Yet another accident has cost the lives of factory workers in Bangladesh, shedding doubts on efforts to improve working conditions in the impoverished South Asian nation. This factory has been linked to Wal-Mart Stores, Inc. (NYSE:WMT) and other major retailers, whom had previously promised to address labor conditions in the country. Now, it’s fair to wonder if their efforts will be effective in reforming Bangladesh’s garment industry.
Death toll in WalMart factory incident
Beyond the 10 confirmed deaths, at least 50 more people were injured and officials fear that the death toll could rise. While details are not forthcoming, it is believed that the factory, manufacturing garments for two Canadian firms, Loblaw Corp. and Hudson’s Bay co. Loblaw corp. has already denied that any of its products were manufactured there and iterated the point that it has very high standards when working with outsourced companies.
The factory is also believed to have manufactured garments for Walmart corp. Wal-Mart Stores, Inc. (NYSE:WMT) has announced that it is seeking further information. Perhaps more so than any other firm, Wal-Mart Stores, Inc. (NYSE:WMT) has come under fire for conditions in Bangladesh. Critics charge that Walmart’s efforts to drive down prices are encouraging, or even forcing, local companies to cut corners in order to cut costs.
After 1,100 people died when a garment factory collapsed last spring, clothing manufacturing firms and local officials pledged to improve the horrendous working conditions found in many factories. In the previous November, over 100 people were killed in a fire. Workers accused managers of forcing them to stay on the job even as the fire raged through the factory.
Wal-Mart, Gap labor standards
Wal-Mart Stores, Inc. (NYSE:WMT), The Gap Inc. (NYSE:GPS), and other companies pledged to enforce higher labor and working standards for their suppliers, but progress has remained slow. For one, American firms have been hesitant to sign any binding pledges or agreements that could result in future lawsuits or legal issues. Second, resources are scarce in Bangladesh, which is one of the poorest countries in Asia.
Wal-Mart Stores, Inc. (NYSE:WMT) and The Gap Inc. (NYSE:GPS) did relent and sign an agreement to increase emphasis on safety in garment factories in July of 2013. The agreement was developed in coordination with former U.S. Senators George Mitchell and Olympia Snow. The agreement contained a five-year plan to inspect all supplier factories within the first year of implementation and to make data and results from such efforts public.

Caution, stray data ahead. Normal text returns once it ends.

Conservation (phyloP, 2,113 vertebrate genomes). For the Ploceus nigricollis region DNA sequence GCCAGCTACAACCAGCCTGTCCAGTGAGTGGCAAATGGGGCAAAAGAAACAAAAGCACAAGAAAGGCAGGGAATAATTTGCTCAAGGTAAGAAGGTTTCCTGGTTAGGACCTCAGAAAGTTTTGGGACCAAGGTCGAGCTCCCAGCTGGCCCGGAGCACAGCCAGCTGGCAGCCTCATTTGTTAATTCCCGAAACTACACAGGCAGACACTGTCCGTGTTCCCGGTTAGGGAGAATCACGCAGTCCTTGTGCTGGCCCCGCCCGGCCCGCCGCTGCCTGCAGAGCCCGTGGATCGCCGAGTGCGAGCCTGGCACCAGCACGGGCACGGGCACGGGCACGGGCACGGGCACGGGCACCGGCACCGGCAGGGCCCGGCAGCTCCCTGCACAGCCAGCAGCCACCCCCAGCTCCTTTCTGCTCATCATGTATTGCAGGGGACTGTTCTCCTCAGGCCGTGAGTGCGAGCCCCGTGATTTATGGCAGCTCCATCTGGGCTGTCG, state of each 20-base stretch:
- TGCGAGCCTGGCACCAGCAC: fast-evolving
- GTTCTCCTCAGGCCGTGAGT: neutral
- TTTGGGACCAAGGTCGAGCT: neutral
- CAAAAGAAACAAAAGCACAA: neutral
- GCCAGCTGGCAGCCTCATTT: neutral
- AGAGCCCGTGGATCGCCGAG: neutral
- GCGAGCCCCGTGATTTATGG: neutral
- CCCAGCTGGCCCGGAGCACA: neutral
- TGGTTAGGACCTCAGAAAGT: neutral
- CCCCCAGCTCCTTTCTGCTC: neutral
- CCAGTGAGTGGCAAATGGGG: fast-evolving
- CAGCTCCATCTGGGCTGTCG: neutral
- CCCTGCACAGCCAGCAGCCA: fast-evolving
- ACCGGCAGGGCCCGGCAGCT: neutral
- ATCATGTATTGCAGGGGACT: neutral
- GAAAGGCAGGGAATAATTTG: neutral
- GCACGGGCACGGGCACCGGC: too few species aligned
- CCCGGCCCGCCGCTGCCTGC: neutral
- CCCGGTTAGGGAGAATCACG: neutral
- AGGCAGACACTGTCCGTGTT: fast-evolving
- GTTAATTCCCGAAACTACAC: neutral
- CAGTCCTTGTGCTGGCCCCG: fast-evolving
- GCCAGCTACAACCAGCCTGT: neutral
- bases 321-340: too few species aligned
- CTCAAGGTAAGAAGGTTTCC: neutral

It is unclear if the factory in question has been inspected or is even a target of inspection. Supply chains within Bangladesh can be extremely complicated and many factories subcontract from other smaller factories. It is possible that some factories not on inspection lists will continue to supply larger factories. Further, the agreement has been heavily criticized for allowing companies to hire inspectors and for containing little independent oversight. Additionally, the agreement does not offer specific and binding punishments for factories that flaunt the agreement, though major companies have promised to cut such violators from their supply chain.
The continued outbreak of such incidents calls into question whether meaningful progress can be made in regards to working conditions, when cost cutting is still the primary goal of companies. So far, few major clothing firms have been willing to come on record and commit to pay higher prices for products manufactured from safer factories.
Wal-Mart Stores, Inc. (NYSE:WMT) has pledged $50 million worth of low-interest loans to companies in order to upgrade facilities. While this funding is a substantial commitment from a single firm, $50 million itself is not enough to make a major impact in Bangladesh as a whole. Still, if other companies and organizations, such as the IMF, step in to provide additional funding, there is hope that conditions could improve substantially.